The Merkur Futur and the Merkur Progress are two of the market’s most popular adjustable safety razors.
But which razor is right for you?
The Merkur Futur is significantly heavier and more aggressive than the Progress, making it better suited for those experienced with wet shaving. On the other hand, the Progress has a much better range of aggressiveness settings, a smaller head, and a better grip – making it better for both new and experienced wet shavers.
In the end, it comes down to personal preference. However, we think the Progress narrowly beats the Futur as the better razor.
Below, we’ll share why.
Comparison of Futur, Progress (500), Progress (510)
|Feature||Merkur Futur||Merkur Progress (500)||Merkur Progress (510)|
|Comb||Closed (Adjustable)||Closed (Adjustable)||Closed (Adjustable)|
|Composition||Die-Casted Zinc||Die-Casted Zinc||Die-Casted Zinc|
|Country of Origin||Germany||Germany||Germany|
|Number of Pieces||2||2||2|
|Shave Performance||Varies Based On Adjustment Setting||Varies Based On Adjustment Setting||Varies Based On Adjustment Setting|
|Blade Compatibility||All double-edge safety razor blades||All double-edge safety razor blades||All double-edge safety razor blades|
The Merkur Futur is a heavy razor weighing in at 4.44 ounces. In fact, it is one of the heaviest razors on the market. However, this weight gives the razor stability and pressure, making it a great choice for those who want a close shave.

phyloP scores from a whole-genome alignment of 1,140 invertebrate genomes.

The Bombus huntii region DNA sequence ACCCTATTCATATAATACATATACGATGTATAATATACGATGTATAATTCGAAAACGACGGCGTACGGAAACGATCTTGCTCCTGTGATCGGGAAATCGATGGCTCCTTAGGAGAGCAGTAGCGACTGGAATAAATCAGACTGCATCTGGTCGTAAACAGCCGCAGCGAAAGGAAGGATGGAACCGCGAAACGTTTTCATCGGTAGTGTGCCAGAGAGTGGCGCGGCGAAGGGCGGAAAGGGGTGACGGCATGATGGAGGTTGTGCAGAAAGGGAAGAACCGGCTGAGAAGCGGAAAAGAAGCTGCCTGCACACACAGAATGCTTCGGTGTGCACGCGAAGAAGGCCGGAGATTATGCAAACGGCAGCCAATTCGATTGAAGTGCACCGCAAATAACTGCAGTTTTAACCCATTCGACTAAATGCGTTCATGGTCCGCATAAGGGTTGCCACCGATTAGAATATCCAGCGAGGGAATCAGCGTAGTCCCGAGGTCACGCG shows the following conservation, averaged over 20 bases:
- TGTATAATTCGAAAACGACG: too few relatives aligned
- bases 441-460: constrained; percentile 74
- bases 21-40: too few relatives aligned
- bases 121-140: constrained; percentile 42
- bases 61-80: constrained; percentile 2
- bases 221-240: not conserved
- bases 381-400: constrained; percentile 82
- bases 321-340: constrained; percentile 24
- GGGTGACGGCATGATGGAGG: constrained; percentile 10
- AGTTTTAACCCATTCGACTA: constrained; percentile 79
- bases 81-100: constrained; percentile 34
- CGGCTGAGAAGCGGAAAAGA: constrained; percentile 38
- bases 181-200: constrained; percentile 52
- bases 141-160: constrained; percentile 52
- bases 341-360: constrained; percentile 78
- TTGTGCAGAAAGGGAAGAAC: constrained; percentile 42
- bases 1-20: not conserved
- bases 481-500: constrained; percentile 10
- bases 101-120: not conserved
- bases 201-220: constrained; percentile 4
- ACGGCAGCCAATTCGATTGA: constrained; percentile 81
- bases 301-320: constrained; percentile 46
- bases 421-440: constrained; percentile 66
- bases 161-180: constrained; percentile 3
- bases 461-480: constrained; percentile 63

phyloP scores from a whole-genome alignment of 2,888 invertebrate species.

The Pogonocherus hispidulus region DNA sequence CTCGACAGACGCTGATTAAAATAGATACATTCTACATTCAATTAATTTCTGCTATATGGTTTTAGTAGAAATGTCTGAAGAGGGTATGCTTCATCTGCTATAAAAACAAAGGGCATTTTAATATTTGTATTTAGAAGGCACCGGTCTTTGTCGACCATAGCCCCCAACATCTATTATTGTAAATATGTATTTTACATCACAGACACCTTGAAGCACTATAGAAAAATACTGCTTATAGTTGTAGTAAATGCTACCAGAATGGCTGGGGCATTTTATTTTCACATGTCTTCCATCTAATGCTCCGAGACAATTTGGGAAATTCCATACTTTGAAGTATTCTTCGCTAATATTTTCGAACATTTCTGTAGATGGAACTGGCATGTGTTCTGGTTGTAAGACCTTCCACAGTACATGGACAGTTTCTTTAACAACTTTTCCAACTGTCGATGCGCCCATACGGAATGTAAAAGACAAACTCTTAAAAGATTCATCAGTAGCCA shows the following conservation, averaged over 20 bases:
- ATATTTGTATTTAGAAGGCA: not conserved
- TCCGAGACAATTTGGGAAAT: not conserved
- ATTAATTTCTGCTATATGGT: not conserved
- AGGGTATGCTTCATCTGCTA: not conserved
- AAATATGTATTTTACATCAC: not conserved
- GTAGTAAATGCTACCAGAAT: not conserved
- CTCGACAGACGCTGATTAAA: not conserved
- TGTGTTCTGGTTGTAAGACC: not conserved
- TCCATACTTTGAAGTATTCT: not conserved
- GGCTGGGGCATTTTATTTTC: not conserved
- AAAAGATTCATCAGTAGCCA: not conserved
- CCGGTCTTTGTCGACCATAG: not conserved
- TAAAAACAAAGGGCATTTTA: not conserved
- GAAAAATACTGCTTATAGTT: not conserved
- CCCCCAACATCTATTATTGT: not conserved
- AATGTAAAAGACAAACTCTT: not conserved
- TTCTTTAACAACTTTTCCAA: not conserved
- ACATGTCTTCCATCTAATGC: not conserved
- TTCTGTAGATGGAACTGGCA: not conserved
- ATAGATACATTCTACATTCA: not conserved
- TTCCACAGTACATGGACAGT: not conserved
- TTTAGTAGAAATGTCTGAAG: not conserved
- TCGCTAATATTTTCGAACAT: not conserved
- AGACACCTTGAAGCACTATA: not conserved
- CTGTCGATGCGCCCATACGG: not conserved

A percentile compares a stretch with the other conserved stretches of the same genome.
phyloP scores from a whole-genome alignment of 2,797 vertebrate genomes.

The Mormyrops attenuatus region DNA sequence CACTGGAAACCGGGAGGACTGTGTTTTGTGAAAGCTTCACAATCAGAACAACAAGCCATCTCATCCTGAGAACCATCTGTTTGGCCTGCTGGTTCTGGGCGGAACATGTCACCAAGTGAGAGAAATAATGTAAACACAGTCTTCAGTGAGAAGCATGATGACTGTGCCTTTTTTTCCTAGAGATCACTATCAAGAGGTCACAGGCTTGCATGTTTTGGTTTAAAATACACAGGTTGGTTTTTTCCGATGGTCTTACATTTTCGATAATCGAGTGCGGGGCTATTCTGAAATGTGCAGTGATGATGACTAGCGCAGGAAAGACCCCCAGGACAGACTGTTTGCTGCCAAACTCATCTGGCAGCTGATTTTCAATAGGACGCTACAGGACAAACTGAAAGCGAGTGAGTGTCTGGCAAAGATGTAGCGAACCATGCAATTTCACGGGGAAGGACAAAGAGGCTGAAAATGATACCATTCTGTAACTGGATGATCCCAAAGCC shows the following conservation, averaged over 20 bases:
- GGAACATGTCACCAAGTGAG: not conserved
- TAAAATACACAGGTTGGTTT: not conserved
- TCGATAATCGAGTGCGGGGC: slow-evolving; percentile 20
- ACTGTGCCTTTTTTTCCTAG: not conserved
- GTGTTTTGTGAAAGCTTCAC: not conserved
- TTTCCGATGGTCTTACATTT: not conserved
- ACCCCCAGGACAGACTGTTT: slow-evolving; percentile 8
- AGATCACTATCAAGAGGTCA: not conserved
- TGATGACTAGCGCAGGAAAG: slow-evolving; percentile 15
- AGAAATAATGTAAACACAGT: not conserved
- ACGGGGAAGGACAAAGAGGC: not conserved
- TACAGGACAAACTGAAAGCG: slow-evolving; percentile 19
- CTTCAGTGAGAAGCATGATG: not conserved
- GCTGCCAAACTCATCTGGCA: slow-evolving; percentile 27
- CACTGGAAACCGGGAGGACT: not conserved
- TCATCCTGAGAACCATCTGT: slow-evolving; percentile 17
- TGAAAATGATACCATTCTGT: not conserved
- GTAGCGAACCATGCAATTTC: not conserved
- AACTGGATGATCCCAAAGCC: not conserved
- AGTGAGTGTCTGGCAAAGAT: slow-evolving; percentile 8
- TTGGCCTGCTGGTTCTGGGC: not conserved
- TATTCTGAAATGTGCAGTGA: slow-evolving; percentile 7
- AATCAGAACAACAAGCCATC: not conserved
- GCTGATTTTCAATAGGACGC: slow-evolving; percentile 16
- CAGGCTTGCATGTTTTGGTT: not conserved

On the other hand, the Merkur Progress (500) weighs 3.28 ounces, and the Merkur Progress (510) weighs 3.63 ounces. These weights are about average when compared to other popular safety razors and provide a good balance of weight and comfort with each pass of the blade.
|Razor Name||Weight (oz)||Weight (g)|
|Merkur Progress (500)||3.28||93|
|Merkur Progress (510)||3.63||103|
The Merkur Futur is a longer razor, measuring 4.25″, while the Merkur Progress (510) measures 4.12″ and the Merkur Progress (500) is 3.47″.
As you can see, the 510 and Futur are very close in length, while the 500 is about 3/4″ shorter than the Futur. Regarding safety razor handle length, a long handle tends to be favored by those with large hands. Additionally, the longer length also provides a bit of an advantage when trying to shave the neck, thanks to the better reach.
Shorter razors, like the Merkur Progress 500, provide better control and precision; they are good when shaving around the nose, mustache, etc. In addition, the shorter length can make it slightly easier to make precise edges or lines with your shave.
You’ll have to balance the pros and cons of each; however, we think the Progress (500) model works for most men.
|Razor Name||Length (in)||Length (cm)|
|Merkur Progress (500)||3.47||8.8|
|Merkur Progress (510)||4.12||10.5|
The Merkur Futur and the Merkur Progress are die-cast zinc razors with chrome finish. Die-cast zinc is also known as Zamak, a type of “pot metal” that blends a few different alloys and is relatively inexpensive.